On December 7, 2016 at 7 pm EST, please tune in at

You will be able to post questions during the event using your Google account, or you can tweet them to @davidfcarr before or during the event.

… as well as one or more reminders:

Set for 2 hours before the start of the event

Subject: REMINDER: Live Video Chat: RSVPMaker for WordPress Demo/Q&A Wednesday December 7th 7:00 PM EST

I hope you haven’t forgotten you signed up for my webinar tonight!

On December 7, 2016 at 7 pm EST, please tune in at

You will be able to post questions during the event using your Google account, or you can tweet them to @davidfcarr before or during the event.

Conducting Your Event

At showtime, you will then launch your YouTube Live program from the Live Events page on youtube.com. You can invite in guests to join you in the live program and screenshare to demo software or show slides. It’s a good idea to get everything organized, including getting your guests signed in, at least 15 minutes prior to the start of the live program.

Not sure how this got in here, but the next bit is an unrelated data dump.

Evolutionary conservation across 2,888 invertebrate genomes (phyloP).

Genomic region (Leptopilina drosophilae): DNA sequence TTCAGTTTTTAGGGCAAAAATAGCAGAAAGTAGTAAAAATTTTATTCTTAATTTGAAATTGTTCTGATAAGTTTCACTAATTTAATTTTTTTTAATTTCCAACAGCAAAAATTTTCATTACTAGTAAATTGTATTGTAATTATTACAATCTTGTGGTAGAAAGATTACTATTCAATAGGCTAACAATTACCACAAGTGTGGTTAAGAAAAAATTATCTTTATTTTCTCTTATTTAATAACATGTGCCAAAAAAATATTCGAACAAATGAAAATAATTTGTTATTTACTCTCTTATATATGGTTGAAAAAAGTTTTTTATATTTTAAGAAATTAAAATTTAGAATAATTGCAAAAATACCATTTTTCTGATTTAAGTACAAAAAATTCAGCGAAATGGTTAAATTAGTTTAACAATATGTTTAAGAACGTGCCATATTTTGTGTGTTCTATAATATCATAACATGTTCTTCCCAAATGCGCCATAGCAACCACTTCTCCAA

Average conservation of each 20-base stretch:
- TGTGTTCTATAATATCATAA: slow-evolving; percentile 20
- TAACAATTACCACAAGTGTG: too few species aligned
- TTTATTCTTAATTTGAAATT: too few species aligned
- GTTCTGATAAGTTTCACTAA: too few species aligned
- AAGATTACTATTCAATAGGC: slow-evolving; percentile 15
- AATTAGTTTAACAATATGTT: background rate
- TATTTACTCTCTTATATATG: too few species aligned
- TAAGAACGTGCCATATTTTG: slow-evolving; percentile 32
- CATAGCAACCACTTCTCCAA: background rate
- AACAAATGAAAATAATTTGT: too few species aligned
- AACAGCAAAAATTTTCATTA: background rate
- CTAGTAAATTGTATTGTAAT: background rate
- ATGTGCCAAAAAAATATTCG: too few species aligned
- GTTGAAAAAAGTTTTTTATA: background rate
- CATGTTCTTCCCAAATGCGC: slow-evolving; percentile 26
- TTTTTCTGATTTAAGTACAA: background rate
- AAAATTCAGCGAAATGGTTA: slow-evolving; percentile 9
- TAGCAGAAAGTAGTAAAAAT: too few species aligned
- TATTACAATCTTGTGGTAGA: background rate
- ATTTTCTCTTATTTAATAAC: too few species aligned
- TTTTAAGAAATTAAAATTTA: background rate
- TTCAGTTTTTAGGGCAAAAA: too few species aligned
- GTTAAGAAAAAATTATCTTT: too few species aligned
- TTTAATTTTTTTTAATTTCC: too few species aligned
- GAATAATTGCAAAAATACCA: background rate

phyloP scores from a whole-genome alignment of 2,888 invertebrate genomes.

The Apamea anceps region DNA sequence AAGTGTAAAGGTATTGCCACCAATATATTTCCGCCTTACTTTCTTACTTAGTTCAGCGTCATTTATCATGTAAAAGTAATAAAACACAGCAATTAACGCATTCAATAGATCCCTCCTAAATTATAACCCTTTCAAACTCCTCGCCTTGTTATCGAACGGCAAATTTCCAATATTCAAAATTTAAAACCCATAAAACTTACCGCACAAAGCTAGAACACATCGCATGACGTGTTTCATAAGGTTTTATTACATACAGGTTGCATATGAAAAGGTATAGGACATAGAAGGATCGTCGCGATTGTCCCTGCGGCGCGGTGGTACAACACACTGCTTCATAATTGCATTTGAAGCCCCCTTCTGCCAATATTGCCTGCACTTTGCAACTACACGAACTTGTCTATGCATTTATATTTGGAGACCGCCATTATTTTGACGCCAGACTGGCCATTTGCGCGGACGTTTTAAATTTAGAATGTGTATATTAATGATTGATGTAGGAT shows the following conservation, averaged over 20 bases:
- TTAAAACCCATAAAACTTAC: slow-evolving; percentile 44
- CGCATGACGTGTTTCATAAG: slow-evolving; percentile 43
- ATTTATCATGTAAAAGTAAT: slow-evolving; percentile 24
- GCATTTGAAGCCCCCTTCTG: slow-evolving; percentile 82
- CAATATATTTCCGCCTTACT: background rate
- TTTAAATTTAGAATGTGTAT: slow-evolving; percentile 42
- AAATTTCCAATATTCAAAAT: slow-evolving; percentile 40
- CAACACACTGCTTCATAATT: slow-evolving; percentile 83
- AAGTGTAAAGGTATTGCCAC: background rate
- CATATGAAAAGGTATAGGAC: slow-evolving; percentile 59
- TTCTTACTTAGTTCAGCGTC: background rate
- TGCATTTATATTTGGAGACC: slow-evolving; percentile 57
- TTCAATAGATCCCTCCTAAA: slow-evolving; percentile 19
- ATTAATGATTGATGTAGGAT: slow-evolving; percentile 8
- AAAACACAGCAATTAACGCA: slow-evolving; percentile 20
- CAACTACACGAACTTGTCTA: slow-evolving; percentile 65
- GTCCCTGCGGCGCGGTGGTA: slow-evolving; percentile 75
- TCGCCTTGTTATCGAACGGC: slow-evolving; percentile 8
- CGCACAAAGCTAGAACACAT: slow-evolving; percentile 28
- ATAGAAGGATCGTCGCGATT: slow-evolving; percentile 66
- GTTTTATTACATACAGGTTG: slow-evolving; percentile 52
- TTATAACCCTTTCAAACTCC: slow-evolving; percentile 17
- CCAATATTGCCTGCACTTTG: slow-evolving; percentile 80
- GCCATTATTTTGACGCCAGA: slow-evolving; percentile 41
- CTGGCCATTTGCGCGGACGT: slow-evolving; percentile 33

To make it easier to keep track of questions coming in on the YouTube comment feed, I recommend opening a popup window version of that feed, which you can do from either the public page for the event or the YouTube Live “video control room.”

Displaying the YouTube chat in a popup window.
Displaying the YouTube chat in a popup window.

When you start the live broadcast you can then switch to that chat window periodically to check for questions coming in.

A YouTube Live session with the pop-up chat window displayed.
A YouTube Live session with the pop-up chat window displayed.

For more about how to conduct a YouTube Live session, see the official help documents.